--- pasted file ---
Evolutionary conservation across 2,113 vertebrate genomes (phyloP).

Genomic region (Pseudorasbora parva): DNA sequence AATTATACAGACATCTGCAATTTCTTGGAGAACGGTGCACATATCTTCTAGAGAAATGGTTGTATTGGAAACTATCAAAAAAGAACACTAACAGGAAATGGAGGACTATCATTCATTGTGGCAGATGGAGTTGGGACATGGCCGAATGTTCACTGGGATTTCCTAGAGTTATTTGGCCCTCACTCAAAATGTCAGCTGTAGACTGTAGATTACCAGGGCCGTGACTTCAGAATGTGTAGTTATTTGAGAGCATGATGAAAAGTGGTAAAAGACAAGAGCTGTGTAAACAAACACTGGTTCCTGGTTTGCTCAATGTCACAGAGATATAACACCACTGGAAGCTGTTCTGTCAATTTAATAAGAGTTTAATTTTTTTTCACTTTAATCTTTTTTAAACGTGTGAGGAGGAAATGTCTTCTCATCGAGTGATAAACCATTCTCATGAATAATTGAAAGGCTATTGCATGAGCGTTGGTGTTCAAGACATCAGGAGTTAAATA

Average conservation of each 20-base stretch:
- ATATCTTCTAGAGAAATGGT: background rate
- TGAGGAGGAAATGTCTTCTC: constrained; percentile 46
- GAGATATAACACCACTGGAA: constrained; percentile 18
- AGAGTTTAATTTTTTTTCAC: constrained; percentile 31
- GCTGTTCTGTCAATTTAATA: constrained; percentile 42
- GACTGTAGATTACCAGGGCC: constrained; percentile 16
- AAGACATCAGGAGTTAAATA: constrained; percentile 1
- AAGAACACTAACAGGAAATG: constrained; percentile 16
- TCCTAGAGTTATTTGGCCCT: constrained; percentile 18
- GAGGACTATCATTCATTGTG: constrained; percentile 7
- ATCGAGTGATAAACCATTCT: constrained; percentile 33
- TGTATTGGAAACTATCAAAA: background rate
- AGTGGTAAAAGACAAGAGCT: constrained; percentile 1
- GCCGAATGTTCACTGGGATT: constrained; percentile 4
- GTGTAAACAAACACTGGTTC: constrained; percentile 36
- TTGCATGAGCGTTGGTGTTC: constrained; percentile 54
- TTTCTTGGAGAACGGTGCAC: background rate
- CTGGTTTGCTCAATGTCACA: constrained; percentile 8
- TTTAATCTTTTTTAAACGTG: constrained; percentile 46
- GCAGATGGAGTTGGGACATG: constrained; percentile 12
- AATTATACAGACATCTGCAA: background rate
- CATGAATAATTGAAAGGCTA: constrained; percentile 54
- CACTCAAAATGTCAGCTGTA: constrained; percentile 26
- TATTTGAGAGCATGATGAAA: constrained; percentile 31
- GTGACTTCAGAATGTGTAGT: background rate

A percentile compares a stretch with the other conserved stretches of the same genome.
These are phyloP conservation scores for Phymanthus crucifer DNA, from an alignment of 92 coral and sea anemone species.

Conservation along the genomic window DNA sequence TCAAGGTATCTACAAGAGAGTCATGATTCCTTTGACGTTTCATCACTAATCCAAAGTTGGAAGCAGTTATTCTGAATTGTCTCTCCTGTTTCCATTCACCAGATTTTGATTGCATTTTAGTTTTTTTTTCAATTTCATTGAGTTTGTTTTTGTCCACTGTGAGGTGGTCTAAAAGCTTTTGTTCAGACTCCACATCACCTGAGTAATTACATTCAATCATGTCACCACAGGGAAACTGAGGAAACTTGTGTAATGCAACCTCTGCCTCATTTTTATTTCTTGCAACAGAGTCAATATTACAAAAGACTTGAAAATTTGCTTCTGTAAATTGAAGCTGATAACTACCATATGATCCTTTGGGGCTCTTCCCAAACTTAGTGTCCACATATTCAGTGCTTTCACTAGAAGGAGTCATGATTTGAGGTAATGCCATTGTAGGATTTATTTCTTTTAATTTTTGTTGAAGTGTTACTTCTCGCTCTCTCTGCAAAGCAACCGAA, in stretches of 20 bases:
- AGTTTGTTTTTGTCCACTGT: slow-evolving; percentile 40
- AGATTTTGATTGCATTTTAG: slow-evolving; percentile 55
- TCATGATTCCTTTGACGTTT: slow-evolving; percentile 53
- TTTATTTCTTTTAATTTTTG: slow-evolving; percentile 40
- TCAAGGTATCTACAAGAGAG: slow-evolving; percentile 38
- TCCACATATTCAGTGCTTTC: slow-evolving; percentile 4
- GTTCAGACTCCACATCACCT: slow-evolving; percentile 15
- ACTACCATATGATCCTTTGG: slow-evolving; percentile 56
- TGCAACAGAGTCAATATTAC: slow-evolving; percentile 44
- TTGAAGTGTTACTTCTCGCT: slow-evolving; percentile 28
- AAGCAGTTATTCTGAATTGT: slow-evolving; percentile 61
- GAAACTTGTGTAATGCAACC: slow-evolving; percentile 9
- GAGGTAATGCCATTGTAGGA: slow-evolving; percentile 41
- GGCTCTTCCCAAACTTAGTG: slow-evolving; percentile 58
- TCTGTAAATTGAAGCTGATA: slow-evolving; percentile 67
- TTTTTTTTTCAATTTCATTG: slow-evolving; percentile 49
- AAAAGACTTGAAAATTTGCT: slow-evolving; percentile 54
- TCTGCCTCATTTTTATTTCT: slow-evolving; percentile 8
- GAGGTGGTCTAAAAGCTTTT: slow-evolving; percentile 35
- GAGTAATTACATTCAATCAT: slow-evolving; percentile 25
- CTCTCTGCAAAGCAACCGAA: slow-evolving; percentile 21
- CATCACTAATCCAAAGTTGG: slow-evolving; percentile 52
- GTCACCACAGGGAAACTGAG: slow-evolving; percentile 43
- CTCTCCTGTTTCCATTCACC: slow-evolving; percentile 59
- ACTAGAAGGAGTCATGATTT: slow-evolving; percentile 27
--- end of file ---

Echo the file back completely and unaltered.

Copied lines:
Evolutionary conservation across 2,113 vertebrate genomes (phyloP).

Genomic region (Pseudorasbora parva): DNA sequence AATTATACAGACATCTGCAATTTCTTGGAGAACGGTGCACATATCTTCTAGAGAAATGGTTGTATTGGAAACTATCAAAAAAGAACACTAACAGGAAATGGAGGACTATCATTCATTGTGGCAGATGGAGTTGGGACATGGCCGAATGTTCACTGGGATTTCCTAGAGTTATTTGGCCCTCACTCAAAATGTCAGCTGTAGACTGTAGATTACCAGGGCCGTGACTTCAGAATGTGTAGTTATTTGAGAGCATGATGAAAAGTGGTAAAAGACAAGAGCTGTGTAAACAAACACTGGTTCCTGGTTTGCTCAATGTCACAGAGATATAACACCACTGGAAGCTGTTCTGTCAATTTAATAAGAGTTTAATTTTTTTTCACTTTAATCTTTTTTAAACGTGTGAGGAGGAAATGTCTTCTCATCGAGTGATAAACCATTCTCATGAATAATTGAAAGGCTATTGCATGAGCGTTGGTGTTCAAGACATCAGGAGTTAAATA

Average conservation of each 20-base stretch:
- ATATCTTCTAGAGAAATGGT: background rate
- TGAGGAGGAAATGTCTTCTC: constrained; percentile 46
- GAGATATAACACCACTGGAA: constrained; percentile 18
- AGAGTTTAATTTTTTTTCAC: constrained; percentile 31
- GCTGTTCTGTCAATTTAATA: constrained; percentile 42
- GACTGTAGATTACCAGGGCC: constrained; percentile 16
- AAGACATCAGGAGTTAAATA: constrained; percentile 1
- AAGAACACTAACAGGAAATG: constrained; percentile 16
- TCCTAGAGTTATTTGGCCCT: constrained; percentile 18
- GAGGACTATCATTCATTGTG: constrained; percentile 7
- ATCGAGTGATAAACCATTCT: constrained; percentile 33
- TGTATTGGAAACTATCAAAA: background rate
- AGTGGTAAAAGACAAGAGCT: constrained; percentile 1
- GCCGAATGTTCACTGGGATT: constrained; percentile 4
- GTGTAAACAAACACTGGTTC: constrained; percentile 36
- TTGCATGAGCGTTGGTGTTC: constrained; percentile 54
- TTTCTTGGAGAACGGTGCAC: background rate
- CTGGTTTGCTCAATGTCACA: constrained; percentile 8
- TTTAATCTTTTTTAAACGTG: constrained; percentile 46
- GCAGATGGAGTTGGGACATG: constrained; percentile 12
- AATTATACAGACATCTGCAA: background rate
- CATGAATAATTGAAAGGCTA: constrained; percentile 54
- CACTCAAAATGTCAGCTGTA: constrained; percentile 26
- TATTTGAGAGCATGATGAAA: constrained; percentile 31
- GTGACTTCAGAATGTGTAGT: background rate

A percentile compares a stretch with the other conserved stretches of the same genome.
These are phyloP conservation scores for Phymanthus crucifer DNA, from an alignment of 92 coral and sea anemone species.

Conservation along the genomic window DNA sequence TCAAGGTATCTACAAGAGAGTCATGATTCCTTTGACGTTTCATCACTAATCCAAAGTTGGAAGCAGTTATTCTGAATTGTCTCTCCTGTTTCCATTCACCAGATTTTGATTGCATTTTAGTTTTTTTTTCAATTTCATTGAGTTTGTTTTTGTCCACTGTGAGGTGGTCTAAAAGCTTTTGTTCAGACTCCACATCACCTGAGTAATTACATTCAATCATGTCACCACAGGGAAACTGAGGAAACTTGTGTAATGCAACCTCTGCCTCATTTTTATTTCTTGCAACAGAGTCAATATTACAAAAGACTTGAAAATTTGCTTCTGTAAATTGAAGCTGATAACTACCATATGATCCTTTGGGGCTCTTCCCAAACTTAGTGTCCACATATTCAGTGCTTTCACTAGAAGGAGTCATGATTTGAGGTAATGCCATTGTAGGATTTATTTCTTTTAATTTTTGTTGAAGTGTTACTTCTCGCTCTCTCTGCAAAGCAACCGAA, in stretches of 20 bases:
- AGTTTGTTTTTGTCCACTGT: slow-evolving; percentile 40
- AGATTTTGATTGCATTTTAG: slow-evolving; percentile 55
- TCATGATTCCTTTGACGTTT: slow-evolving; percentile 53
- TTTATTTCTTTTAATTTTTG: slow-evolving; percentile 40
- TCAAGGTATCTACAAGAGAG: slow-evolving; percentile 38
- TCCACATATTCAGTGCTTTC: slow-evolving; percentile 4
- GTTCAGACTCCACATCACCT: slow-evolving; percentile 15
- ACTACCATATGATCCTTTGG: slow-evolving; percentile 56
- TGCAACAGAGTCAATATTAC: slow-evolving; percentile 44
- TTGAAGTGTTACTTCTCGCT: slow-evolving; percentile 28
- AAGCAGTTATTCTGAATTGT: slow-evolving; percentile 61
- GAAACTTGTGTAATGCAACC: slow-evolving; percentile 9
- GAGGTAATGCCATTGTAGGA: slow-evolving; percentile 41
- GGCTCTTCCCAAACTTAGTG: slow-evolving; percentile 58
- TCTGTAAATTGAAGCTGATA: slow-evolving; percentile 67
- TTTTTTTTTCAATTTCATTG: slow-evolving; percentile 49
- AAAAGACTTGAAAATTTGCT: slow-evolving; percentile 54
- TCTGCCTCATTTTTATTTCT: slow-evolving; percentile 8
- GAGGTGGTCTAAAAGCTTTT: slow-evolving; percentile 35
- GAGTAATTACATTCAATCAT: slow-evolving; percentile 25
- CTCTCTGCAAAGCAACCGAA: slow-evolving; percentile 21
- CATCACTAATCCAAAGTTGG: slow-evolving; percentile 52
- GTCACCACAGGGAAACTGAG: slow-evolving; percentile 43
- CTCTCCTGTTTCCATTCACC: slow-evolving; percentile 59
- ACTAGAAGGAGTCATGATTT: slow-evolving; percentile 27